One of the things I loved about Robbie Branscum's stories is that the main characters were well-versed at making-do. Not a single Robbie Branscum title can be found in the four libraries in my area consortium. I'm not surprised. Her work was geographically specific to the folks living in the woods of Arkansas. Her last book was published decades ago. I hope we don't forget her.
Making-do stories - books about poorer people who manage to create what they need from what they have - appeal on so many levels.
1. Lots of modern families are secret make-do families. The obsession with "life hacks" is experiential proof of that. Think of left-overs, hand-me-downs, re-engineered bicycles and toys. The books show modern readers families who have to make-do with less.
2. We learn from them. Who knew you could make a sling from thread scraps and a stick? I'm sure I'll never need to know how to do that but what if? Right?
3. Make-do stories are on a par with the survival shows that are so popular on reality TV. We read and wonder, how will they fix that? How will they survive?
4. These stories inspire us. When the Five Little Peppers manage to surprise their mother with a birthday cake and decorations made from scrap paper, it makes the reader wonder why she ever made a fuss over not getting a new whatever on HER birthday. And if the reader is a child, he might also wonder if his own mother would like a birthday surprise. Surprise!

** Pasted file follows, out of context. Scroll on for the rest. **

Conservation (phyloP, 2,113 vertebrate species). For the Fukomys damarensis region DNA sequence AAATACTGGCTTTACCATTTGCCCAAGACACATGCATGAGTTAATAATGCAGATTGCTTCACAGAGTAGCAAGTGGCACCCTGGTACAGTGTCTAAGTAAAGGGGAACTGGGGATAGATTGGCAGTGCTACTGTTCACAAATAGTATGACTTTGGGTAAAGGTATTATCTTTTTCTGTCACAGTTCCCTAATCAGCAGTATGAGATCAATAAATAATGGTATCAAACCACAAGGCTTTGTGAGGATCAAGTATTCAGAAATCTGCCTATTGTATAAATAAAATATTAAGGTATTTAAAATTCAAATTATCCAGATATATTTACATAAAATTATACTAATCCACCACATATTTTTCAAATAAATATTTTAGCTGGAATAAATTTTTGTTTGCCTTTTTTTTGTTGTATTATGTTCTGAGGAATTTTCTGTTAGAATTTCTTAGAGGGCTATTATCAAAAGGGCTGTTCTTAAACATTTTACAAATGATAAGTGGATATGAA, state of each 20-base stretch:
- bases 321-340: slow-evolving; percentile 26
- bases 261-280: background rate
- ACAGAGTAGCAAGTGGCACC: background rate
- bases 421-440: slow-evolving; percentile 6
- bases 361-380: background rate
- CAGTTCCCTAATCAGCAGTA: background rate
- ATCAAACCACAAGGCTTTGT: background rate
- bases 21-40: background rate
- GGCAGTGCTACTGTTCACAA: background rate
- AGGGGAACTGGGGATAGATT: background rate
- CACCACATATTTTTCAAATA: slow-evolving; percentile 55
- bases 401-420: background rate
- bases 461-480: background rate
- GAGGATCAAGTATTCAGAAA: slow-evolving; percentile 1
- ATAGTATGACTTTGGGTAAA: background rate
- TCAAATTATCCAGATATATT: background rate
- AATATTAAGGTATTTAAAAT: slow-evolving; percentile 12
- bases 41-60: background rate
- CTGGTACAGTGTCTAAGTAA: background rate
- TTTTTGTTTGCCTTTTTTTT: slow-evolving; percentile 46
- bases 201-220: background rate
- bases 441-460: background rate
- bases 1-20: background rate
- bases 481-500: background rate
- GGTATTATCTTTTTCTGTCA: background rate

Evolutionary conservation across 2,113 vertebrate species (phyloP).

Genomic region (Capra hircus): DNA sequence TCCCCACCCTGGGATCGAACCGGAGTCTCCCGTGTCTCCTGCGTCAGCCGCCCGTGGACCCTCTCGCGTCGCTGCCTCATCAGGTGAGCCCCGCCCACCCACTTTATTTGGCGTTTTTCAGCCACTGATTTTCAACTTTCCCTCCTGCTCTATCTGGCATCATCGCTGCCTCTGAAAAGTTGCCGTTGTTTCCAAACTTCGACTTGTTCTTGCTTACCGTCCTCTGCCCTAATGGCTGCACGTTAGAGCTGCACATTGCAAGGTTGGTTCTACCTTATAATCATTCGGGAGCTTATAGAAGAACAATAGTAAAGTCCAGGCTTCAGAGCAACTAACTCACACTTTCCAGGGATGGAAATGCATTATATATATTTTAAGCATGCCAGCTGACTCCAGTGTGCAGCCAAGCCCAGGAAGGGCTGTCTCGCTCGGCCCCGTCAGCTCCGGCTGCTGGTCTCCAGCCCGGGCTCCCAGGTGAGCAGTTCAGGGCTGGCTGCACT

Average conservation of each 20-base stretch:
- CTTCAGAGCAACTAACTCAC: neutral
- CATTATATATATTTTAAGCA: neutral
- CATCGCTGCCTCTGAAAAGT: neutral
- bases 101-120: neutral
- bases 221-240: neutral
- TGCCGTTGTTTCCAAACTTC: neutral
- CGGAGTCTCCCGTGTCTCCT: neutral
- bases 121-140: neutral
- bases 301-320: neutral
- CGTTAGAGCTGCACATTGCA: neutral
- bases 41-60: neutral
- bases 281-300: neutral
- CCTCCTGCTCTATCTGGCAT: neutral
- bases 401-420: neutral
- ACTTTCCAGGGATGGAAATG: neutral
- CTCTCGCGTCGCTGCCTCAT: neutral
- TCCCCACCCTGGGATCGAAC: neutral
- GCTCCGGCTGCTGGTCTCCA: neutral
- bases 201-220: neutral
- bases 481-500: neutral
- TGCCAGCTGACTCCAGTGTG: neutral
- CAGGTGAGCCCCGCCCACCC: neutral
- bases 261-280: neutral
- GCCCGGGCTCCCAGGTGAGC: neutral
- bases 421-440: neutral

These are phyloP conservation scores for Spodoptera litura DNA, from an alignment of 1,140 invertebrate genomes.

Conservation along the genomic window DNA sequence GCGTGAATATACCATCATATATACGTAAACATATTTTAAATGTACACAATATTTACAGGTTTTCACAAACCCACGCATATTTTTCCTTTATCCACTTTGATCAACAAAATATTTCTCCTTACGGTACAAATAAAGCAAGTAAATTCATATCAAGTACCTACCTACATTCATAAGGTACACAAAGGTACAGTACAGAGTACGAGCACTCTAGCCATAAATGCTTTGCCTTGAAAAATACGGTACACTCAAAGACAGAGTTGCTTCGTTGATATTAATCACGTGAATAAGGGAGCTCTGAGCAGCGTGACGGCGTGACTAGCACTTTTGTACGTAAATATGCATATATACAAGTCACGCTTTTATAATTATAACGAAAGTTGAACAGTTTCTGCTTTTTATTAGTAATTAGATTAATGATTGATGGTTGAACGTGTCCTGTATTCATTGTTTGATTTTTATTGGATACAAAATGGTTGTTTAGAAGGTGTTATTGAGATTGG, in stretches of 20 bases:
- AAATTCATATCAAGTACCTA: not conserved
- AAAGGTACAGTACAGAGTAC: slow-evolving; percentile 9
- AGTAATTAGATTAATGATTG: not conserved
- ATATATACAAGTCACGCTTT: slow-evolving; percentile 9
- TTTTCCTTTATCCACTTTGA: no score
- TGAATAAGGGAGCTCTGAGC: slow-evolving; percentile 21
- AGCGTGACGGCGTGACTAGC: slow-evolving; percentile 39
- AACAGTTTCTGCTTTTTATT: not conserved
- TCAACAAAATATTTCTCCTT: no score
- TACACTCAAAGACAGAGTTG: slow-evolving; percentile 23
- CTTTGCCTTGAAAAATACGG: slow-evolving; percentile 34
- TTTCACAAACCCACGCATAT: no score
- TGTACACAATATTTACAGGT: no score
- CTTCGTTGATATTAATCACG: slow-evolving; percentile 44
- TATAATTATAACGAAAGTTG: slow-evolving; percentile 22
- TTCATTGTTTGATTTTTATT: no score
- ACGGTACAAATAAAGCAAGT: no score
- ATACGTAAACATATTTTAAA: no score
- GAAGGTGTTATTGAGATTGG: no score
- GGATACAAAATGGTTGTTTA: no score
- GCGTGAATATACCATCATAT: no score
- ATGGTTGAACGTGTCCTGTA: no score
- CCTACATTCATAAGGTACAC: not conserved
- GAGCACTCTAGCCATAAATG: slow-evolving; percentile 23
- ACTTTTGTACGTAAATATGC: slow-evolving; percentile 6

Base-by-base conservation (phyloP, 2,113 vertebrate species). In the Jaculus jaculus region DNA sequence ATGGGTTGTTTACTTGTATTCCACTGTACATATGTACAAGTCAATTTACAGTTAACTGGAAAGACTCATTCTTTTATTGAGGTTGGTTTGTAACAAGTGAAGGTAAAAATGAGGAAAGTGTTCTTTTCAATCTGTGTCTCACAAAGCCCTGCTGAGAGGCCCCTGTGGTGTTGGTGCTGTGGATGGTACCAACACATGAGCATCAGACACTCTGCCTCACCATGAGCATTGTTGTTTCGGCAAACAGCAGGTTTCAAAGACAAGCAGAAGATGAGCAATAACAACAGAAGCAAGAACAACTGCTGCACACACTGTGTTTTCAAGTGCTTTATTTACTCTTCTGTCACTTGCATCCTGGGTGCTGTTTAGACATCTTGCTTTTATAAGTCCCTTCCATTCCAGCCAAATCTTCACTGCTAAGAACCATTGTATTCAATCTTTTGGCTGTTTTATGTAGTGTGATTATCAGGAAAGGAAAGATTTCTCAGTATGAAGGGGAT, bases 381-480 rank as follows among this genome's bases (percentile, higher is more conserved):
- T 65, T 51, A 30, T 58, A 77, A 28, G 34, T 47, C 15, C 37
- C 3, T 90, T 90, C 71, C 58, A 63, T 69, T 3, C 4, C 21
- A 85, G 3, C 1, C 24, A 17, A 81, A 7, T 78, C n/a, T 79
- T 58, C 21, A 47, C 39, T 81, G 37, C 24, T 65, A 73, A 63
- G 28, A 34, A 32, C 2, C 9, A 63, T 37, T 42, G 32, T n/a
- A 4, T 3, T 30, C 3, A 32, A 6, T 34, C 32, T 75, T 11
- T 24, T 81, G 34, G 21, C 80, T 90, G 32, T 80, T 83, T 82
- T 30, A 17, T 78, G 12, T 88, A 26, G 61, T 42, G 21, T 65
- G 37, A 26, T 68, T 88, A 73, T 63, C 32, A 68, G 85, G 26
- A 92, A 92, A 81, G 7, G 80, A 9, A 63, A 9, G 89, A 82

5. Make-do stories encourage pride in being inventive! They also encourage perseverance and independence.
Here are some of my favorite "making-do" stories. (I don't think that making-do is an actual subject heading, btw.)
Ike and Mama series by Carol Snyder. In the tenements of New York, during the early 1900s, Isaac lives with his mother and father and faces the difficulties that come with making-do. The stories reflect the diversity of the tenements and the untrammeled hope that immigrants had.
Five Little Peppers
A Certain Small Shepherd
I will add more when I run across them.